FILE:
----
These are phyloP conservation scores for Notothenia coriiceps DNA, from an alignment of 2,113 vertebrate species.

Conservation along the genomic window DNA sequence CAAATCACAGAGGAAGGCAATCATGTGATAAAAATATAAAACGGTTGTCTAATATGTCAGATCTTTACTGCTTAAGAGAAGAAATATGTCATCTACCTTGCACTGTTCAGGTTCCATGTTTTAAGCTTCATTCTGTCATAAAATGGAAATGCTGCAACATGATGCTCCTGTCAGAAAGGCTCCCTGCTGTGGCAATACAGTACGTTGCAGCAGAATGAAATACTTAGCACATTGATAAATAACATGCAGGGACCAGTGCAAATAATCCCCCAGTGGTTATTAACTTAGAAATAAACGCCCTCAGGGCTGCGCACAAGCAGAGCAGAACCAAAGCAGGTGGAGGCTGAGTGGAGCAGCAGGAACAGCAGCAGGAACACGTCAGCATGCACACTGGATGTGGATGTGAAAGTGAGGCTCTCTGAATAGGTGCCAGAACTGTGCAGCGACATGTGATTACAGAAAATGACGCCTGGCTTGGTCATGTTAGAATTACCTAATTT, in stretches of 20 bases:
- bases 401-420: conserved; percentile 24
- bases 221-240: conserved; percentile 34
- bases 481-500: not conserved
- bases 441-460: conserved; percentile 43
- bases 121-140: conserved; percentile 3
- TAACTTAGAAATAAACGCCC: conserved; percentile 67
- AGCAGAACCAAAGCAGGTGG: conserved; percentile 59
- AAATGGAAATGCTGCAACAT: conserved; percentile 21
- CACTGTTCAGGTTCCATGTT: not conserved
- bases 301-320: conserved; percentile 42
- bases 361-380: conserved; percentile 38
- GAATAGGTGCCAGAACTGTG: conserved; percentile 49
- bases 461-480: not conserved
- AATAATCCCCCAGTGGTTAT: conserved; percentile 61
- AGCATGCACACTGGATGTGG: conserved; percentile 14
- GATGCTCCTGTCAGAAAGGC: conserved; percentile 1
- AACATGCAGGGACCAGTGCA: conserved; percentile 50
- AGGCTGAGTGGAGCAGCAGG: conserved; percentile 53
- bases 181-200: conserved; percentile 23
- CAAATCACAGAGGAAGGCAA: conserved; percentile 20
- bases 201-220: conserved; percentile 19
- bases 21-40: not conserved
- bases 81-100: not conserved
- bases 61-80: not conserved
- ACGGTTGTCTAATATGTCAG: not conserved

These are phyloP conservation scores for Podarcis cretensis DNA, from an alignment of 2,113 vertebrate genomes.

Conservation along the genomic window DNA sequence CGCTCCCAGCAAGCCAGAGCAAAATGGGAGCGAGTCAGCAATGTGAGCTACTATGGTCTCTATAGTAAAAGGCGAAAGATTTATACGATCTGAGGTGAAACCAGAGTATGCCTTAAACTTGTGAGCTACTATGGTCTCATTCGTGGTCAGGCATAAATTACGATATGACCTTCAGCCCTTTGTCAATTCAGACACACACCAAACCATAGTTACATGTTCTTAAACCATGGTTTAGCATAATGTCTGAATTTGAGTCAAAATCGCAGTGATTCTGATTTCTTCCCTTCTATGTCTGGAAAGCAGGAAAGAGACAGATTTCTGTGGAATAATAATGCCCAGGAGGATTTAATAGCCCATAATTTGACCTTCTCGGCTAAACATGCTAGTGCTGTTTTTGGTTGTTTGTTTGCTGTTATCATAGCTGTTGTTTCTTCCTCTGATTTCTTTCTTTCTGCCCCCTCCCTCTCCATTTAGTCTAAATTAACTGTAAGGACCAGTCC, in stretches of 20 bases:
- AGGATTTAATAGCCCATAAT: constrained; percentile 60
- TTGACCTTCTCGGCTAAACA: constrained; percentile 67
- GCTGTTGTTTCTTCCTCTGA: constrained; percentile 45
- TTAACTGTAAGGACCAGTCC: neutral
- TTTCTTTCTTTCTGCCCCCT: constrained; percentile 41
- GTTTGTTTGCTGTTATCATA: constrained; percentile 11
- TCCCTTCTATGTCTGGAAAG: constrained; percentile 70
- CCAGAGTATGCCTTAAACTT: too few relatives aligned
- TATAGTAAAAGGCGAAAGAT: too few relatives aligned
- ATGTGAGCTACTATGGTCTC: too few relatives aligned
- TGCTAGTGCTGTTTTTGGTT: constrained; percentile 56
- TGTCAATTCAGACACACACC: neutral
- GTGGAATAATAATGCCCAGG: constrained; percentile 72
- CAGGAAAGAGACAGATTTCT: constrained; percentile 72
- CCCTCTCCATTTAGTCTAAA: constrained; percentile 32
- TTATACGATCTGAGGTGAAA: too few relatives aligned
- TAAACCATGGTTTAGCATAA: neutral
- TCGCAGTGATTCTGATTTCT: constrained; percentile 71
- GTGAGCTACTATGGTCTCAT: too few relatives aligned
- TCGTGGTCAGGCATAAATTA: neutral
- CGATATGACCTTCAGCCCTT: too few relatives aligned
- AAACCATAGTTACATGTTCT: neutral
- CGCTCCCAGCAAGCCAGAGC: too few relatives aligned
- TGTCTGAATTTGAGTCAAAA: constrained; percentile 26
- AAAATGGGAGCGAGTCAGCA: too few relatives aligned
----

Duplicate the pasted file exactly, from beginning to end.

These are phyloP conservation scores for Notothenia coriiceps DNA, from an alignment of 2,113 vertebrate species.

Conservation along the genomic window DNA sequence CAAATCACAGAGGAAGGCAATCATGTGATAAAAATATAAAACGGTTGTCTAATATGTCAGATCTTTACTGCTTAAGAGAAGAAATATGTCATCTACCTTGCACTGTTCAGGTTCCATGTTTTAAGCTTCATTCTGTCATAAAATGGAAATGCTGCAACATGATGCTCCTGTCAGAAAGGCTCCCTGCTGTGGCAATACAGTACGTTGCAGCAGAATGAAATACTTAGCACATTGATAAATAACATGCAGGGACCAGTGCAAATAATCCCCCAGTGGTTATTAACTTAGAAATAAACGCCCTCAGGGCTGCGCACAAGCAGAGCAGAACCAAAGCAGGTGGAGGCTGAGTGGAGCAGCAGGAACAGCAGCAGGAACACGTCAGCATGCACACTGGATGTGGATGTGAAAGTGAGGCTCTCTGAATAGGTGCCAGAACTGTGCAGCGACATGTGATTACAGAAAATGACGCCTGGCTTGGTCATGTTAGAATTACCTAATTT, in stretches of 20 bases:
- bases 401-420: conserved; percentile 24
- bases 221-240: conserved; percentile 34
- bases 481-500: not conserved
- bases 441-460: conserved; percentile 43
- bases 121-140: conserved; percentile 3
- TAACTTAGAAATAAACGCCC: conserved; percentile 67
- AGCAGAACCAAAGCAGGTGG: conserved; percentile 59
- AAATGGAAATGCTGCAACAT: conserved; percentile 21
- CACTGTTCAGGTTCCATGTT: not conserved
- bases 301-320: conserved; percentile 42
- bases 361-380: conserved; percentile 38
- GAATAGGTGCCAGAACTGTG: conserved; percentile 49
- bases 461-480: not conserved
- AATAATCCCCCAGTGGTTAT: conserved; percentile 61
- AGCATGCACACTGGATGTGG: conserved; percentile 14
- GATGCTCCTGTCAGAAAGGC: conserved; percentile 1
- AACATGCAGGGACCAGTGCA: conserved; percentile 50
- AGGCTGAGTGGAGCAGCAGG: conserved; percentile 53
- bases 181-200: conserved; percentile 23
- CAAATCACAGAGGAAGGCAA: conserved; percentile 20
- bases 201-220: conserved; percentile 19
- bases 21-40: not conserved
- bases 81-100: not conserved
- bases 61-80: not conserved
- ACGGTTGTCTAATATGTCAG: not conserved

These are phyloP conservation scores for Podarcis cretensis DNA, from an alignment of 2,113 vertebrate genomes.

Conservation along the genomic window DNA sequence CGCTCCCAGCAAGCCAGAGCAAAATGGGAGCGAGTCAGCAATGTGAGCTACTATGGTCTCTATAGTAAAAGGCGAAAGATTTATACGATCTGAGGTGAAACCAGAGTATGCCTTAAACTTGTGAGCTACTATGGTCTCATTCGTGGTCAGGCATAAATTACGATATGACCTTCAGCCCTTTGTCAATTCAGACACACACCAAACCATAGTTACATGTTCTTAAACCATGGTTTAGCATAATGTCTGAATTTGAGTCAAAATCGCAGTGATTCTGATTTCTTCCCTTCTATGTCTGGAAAGCAGGAAAGAGACAGATTTCTGTGGAATAATAATGCCCAGGAGGATTTAATAGCCCATAATTTGACCTTCTCGGCTAAACATGCTAGTGCTGTTTTTGGTTGTTTGTTTGCTGTTATCATAGCTGTTGTTTCTTCCTCTGATTTCTTTCTTTCTGCCCCCTCCCTCTCCATTTAGTCTAAATTAACTGTAAGGACCAGTCC, in stretches of 20 bases:
- AGGATTTAATAGCCCATAAT: constrained; percentile 60
- TTGACCTTCTCGGCTAAACA: constrained; percentile 67
- GCTGTTGTTTCTTCCTCTGA: constrained; percentile 45
- TTAACTGTAAGGACCAGTCC: neutral
- TTTCTTTCTTTCTGCCCCCT: constrained; percentile 41
- GTTTGTTTGCTGTTATCATA: constrained; percentile 11
- TCCCTTCTATGTCTGGAAAG: constrained; percentile 70
- CCAGAGTATGCCTTAAACTT: too few relatives aligned
- TATAGTAAAAGGCGAAAGAT: too few relatives aligned
- ATGTGAGCTACTATGGTCTC: too few relatives aligned
- TGCTAGTGCTGTTTTTGGTT: constrained; percentile 56
- TGTCAATTCAGACACACACC: neutral
- GTGGAATAATAATGCCCAGG: constrained; percentile 72
- CAGGAAAGAGACAGATTTCT: constrained; percentile 72
- CCCTCTCCATTTAGTCTAAA: constrained; percentile 32
- TTATACGATCTGAGGTGAAA: too few relatives aligned
- TAAACCATGGTTTAGCATAA: neutral
- TCGCAGTGATTCTGATTTCT: constrained; percentile 71
- GTGAGCTACTATGGTCTCAT: too few relatives aligned
- TCGTGGTCAGGCATAAATTA: neutral
- CGATATGACCTTCAGCCCTT: too few relatives aligned
- AAACCATAGTTACATGTTCT: neutral
- CGCTCCCAGCAAGCCAGAGC: too few relatives aligned
- TGTCTGAATTTGAGTCAAAA: constrained; percentile 26
- AAAATGGGAGCGAGTCAGCA: too few relatives aligned